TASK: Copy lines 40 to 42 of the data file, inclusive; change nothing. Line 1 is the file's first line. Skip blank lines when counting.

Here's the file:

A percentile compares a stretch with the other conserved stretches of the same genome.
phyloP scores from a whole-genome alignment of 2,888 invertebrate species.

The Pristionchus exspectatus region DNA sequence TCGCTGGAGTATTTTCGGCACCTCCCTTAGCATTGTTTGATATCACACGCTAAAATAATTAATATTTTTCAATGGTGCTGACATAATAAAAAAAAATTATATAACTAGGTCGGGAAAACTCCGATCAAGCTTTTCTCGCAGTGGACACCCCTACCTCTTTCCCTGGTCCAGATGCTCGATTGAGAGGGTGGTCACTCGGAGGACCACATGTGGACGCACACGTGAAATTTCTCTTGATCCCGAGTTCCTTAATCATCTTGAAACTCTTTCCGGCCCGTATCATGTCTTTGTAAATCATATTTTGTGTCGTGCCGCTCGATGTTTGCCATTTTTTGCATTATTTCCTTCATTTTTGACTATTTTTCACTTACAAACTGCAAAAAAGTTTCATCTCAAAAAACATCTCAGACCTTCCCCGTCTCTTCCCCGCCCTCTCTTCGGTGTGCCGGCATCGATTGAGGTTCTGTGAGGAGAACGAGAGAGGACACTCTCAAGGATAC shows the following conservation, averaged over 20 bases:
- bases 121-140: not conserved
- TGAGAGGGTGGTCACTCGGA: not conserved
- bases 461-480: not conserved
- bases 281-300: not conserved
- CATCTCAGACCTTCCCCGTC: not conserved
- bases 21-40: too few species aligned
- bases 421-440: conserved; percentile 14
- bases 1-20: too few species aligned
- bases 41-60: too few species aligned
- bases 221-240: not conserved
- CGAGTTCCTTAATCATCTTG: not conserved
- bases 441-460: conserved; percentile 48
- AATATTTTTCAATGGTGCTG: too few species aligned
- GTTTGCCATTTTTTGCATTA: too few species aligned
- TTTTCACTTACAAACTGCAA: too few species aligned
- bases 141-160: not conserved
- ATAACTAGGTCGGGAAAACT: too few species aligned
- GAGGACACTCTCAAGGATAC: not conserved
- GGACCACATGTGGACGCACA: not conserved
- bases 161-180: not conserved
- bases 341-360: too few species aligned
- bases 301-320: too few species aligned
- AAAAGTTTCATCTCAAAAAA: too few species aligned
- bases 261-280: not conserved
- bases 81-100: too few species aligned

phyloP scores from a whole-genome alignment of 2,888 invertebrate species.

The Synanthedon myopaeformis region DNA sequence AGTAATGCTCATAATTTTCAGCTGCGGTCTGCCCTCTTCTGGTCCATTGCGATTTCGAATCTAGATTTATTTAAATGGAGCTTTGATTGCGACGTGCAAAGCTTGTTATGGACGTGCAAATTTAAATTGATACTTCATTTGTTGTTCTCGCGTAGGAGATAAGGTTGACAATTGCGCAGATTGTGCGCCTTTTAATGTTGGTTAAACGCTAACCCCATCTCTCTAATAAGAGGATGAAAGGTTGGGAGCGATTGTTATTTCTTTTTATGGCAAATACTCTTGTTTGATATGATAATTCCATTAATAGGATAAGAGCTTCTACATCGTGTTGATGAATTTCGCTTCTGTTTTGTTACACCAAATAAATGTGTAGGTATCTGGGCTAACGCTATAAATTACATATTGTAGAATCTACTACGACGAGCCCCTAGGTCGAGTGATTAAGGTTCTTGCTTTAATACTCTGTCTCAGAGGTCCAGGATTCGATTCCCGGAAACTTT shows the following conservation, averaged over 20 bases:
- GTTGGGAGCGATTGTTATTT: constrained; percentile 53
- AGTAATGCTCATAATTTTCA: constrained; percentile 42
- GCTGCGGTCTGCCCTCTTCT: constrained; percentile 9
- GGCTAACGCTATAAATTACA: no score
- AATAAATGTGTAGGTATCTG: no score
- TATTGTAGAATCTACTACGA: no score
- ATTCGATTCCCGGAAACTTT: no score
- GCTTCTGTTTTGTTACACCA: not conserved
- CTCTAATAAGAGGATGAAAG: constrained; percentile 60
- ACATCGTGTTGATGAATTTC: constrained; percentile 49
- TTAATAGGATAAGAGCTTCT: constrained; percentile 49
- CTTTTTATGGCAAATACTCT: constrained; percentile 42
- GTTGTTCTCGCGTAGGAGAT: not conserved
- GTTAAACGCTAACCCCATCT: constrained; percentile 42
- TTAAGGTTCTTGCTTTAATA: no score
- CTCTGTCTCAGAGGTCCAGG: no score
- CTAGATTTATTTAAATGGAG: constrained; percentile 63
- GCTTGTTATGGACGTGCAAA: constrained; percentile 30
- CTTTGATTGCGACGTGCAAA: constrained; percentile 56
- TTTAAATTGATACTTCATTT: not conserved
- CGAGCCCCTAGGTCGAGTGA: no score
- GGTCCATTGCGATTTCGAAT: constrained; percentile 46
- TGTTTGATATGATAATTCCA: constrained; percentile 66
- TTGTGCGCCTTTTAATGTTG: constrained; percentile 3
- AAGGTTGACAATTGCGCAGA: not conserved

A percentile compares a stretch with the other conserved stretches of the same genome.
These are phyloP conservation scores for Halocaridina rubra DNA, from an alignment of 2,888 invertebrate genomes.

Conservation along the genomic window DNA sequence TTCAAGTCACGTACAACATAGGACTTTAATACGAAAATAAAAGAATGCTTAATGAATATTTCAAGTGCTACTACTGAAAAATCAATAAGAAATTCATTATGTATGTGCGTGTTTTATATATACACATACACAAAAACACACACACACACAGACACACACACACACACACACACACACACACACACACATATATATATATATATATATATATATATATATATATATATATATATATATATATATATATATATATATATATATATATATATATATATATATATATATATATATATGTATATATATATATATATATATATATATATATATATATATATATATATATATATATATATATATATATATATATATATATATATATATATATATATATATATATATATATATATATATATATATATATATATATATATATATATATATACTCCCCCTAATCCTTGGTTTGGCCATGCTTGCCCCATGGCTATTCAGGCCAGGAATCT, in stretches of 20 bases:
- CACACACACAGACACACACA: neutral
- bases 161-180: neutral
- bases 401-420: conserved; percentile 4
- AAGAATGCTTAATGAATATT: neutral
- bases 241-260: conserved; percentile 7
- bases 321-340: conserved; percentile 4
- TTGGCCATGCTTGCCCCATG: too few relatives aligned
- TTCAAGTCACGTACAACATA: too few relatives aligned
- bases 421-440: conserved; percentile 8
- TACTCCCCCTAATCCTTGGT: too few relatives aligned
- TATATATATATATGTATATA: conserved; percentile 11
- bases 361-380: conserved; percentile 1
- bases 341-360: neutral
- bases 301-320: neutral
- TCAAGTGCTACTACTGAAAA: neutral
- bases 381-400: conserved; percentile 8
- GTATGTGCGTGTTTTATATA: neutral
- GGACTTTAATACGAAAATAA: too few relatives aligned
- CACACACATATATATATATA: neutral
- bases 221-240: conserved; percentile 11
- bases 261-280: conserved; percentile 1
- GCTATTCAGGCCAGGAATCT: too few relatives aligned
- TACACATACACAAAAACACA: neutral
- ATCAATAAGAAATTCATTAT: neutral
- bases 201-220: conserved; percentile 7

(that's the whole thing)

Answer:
- ACATCGTGTTGATGAATTTC: constrained; percentile 49
- TTAATAGGATAAGAGCTTCT: constrained; percentile 49
- CTTTTTATGGCAAATACTCT: constrained; percentile 42